How can I reuse or recycle an old PVC airbed?

airbedWe’ve had an email from Heather:

I have a former airbed — the pump has failed mechanically and is built in so it can’t be replaced — so I could cut the material away from it if I had an idea what to do with it. the bottom is just pvc sheet, the top is the same but with a fabricy surface.

I suspect some of the suggestions for old inflatables and (from a plastic sheeting point of view) old shower curtains may be relevant – but has anyone got any specific suggestions for Heather?

(UPDATE: Sorry for the downtime this evening – unexpected and unplanned. Grrr, computers suck sometimes.)

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26 Responses to “How can I reuse or recycle an old PVC airbed?”

  1. Hel says:

    How about a groundsheet protector for a tent?

  2. Anonymous says:

    If you’re replacing it, hang on to it. You can use the material to patch any leaks you may get in the new one.

  3. Tamara says:

    this is so relevant! we have two…lying in a heap…

    i have no idea what to do with them!

  4. Javier says:

    Fill it up with dirt. Cut holes out the top and grow some tomatoes.

  5. Nicole says:

    Blue screen for your new video project? :)

  6. Cheryl says:

    I read that someone had used one as a “flat rain barrell” for unerneath a deck

  7. Jessica says:

    Use it as a tarp or to shade an area for a dog run.

  8. Brooke says:

    Put lots of Velcro on onside, strap it to a wall, put on a suit that sticks to Velcro and JUMP! I have not tried it but it always looks fun!

  9. roxanne says:

    use it as a floaty toy in the pool or lake.

  10. debbie says:

    Not sure how flexible this material is, but could you cut away one of the narrow ends and attach a (blanket, old comforter, etc.) to the inside, and use this as a sleeping bag?

    Or cut into long strips, weave (over/under) the strips to make an outdoor area rug, say for the patio?

  11. Xarla says:

    Sew it into grocery bags.

  12. David says:

    eat it..

  13. Keith says:

    Cut the plastic top off and use for BBQ cover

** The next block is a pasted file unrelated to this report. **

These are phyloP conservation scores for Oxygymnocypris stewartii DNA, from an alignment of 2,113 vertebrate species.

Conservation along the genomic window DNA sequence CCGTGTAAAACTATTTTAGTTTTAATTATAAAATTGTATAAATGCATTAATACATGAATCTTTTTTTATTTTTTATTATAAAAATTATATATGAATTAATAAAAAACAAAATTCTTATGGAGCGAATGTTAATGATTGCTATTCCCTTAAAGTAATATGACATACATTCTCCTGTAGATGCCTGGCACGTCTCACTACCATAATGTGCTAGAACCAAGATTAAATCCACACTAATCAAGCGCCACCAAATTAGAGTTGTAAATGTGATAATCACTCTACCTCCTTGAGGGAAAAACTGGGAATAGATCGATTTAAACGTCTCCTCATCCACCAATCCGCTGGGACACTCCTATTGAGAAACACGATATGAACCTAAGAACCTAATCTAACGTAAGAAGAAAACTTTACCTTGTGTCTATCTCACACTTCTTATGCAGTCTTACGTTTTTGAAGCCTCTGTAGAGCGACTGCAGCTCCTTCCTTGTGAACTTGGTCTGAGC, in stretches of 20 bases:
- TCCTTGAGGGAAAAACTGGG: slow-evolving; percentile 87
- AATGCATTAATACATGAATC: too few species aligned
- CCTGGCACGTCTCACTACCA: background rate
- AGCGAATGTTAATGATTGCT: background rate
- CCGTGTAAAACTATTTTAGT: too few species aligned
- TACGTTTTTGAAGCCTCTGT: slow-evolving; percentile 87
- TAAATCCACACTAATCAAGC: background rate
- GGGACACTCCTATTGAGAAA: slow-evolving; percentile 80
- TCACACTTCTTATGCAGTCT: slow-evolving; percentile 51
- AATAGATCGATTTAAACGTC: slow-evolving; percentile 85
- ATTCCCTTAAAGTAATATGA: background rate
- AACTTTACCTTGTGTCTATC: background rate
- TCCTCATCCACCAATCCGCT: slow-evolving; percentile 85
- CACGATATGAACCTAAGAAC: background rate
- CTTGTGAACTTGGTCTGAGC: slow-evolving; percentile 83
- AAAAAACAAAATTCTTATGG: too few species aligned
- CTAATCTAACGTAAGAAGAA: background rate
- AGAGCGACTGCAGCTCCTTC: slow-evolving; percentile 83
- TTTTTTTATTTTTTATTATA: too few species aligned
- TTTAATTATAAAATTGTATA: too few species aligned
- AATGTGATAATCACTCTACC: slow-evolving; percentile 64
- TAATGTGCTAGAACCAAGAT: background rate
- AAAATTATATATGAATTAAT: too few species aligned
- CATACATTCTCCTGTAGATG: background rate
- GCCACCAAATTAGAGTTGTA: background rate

14. Deb says:

    Make cushion covers for outdoor furniture.

  15. David says:

    have you not thaught of turning the air bed into a rather fetching skirt as the places that the air springs are placed will make a plesent pattern on the skirt, though it might be sweaty you could have the fabric side against your skin but it would mean that you could sit down on a wet park bench or a wet seat whithout a care in the world but would need a matching top to compleate the outfit.

  16. Jodie says:

    I have one too, an air bed the cat got a hold of, and now all I have is a big question on how to keep all this plastic from just ending up in the ground (taken to the dump). That’s what these other folks are wondering too I imagine. Is there no way to RE-cycle this stuff back into the “re-cyclying plastic system” and re-made into “other stuff”.
    Like “sort it” into it’s proper place in the Re-cycling plastic system?!
    I mean, if in case you don’t have a BBQ, Or have a dog (to make a dog-run cover for) or dig the idea of sewing up a bunch of plastic skirts (all GOOD suggestions——-but…..)


  17. karen says:

    I have three mattress. The only thing I can think of is to cut it up for a tarp to paint. I paint a lot. That still doesn’t slove what to do with the built in pumps that all work

  18. Suzanne Hadwin says:

    Use it to make a car boot liner.

  19. Paul says:

    The car boot liner is a brilliant idea, I transport tools in my hatchback and this is perfect for keeping the carpet clean

  20. cheryl says:

    use as a car seat protector for your pet dogs muddy feet. or trunk protector

  21. Wray says:

    Most failures are caused by a small puncture and their almost impossible to fix to hold air for an extended period.
    It’s a nice chunk of heavy duty vinyl or pvc that you hate to see go to the landfill.
    I cut mine into a large sheet to wrap my electric hot water heater.
    Wrap the heater with fiberglass insulation (2 corning “handy-paks” from Home Depot wrap a 40 or 50 gallon heater nicely). Wrap your recycled vinyl around the heater, to make an outside skin over the fiberglass insulation. Cut a circular section to make a top for the heater allowing the supply pipe and electrical connections to exit.
    Secure the seams with heavy vinyl tape or sew Velcro fasteners.
    Better than the commercial water heater blankets which cost about $60.00 and it will save you $10 to $15 on every electrical bill in the future.
    Never wrap a gas water heater — only an electric water heater.

  22. A Jamison says:

    I made a fish pond. I cut the top off leaving the sides and bottom. The pretty side is the inside of pond… Just pull the sides up and push the bottom down so it holds water. Dug a hole in the ground and laid the side material over a 4×4 then stapled it down. Filled w/water and used it for some tadpoles. The pump was used with tubing to airiate the water.

  23. tanya says:

    Cut the fabric into two sheets. (cut away the sides) I used one sheet like a piece of fabric the top of a homemade workout bench. For the other piece I used it to cover some memory foam and replaced a chair cushion that had been terrible stained and damaged. I used hot glue to hold it together instead of sewing it. We’ll see how well it holds up.

  24. Kirsty says:

    I have one also and am thinking of cutting the bottom off, turning it inside out, stringing cord around the edge, to make a lego tidy mat.

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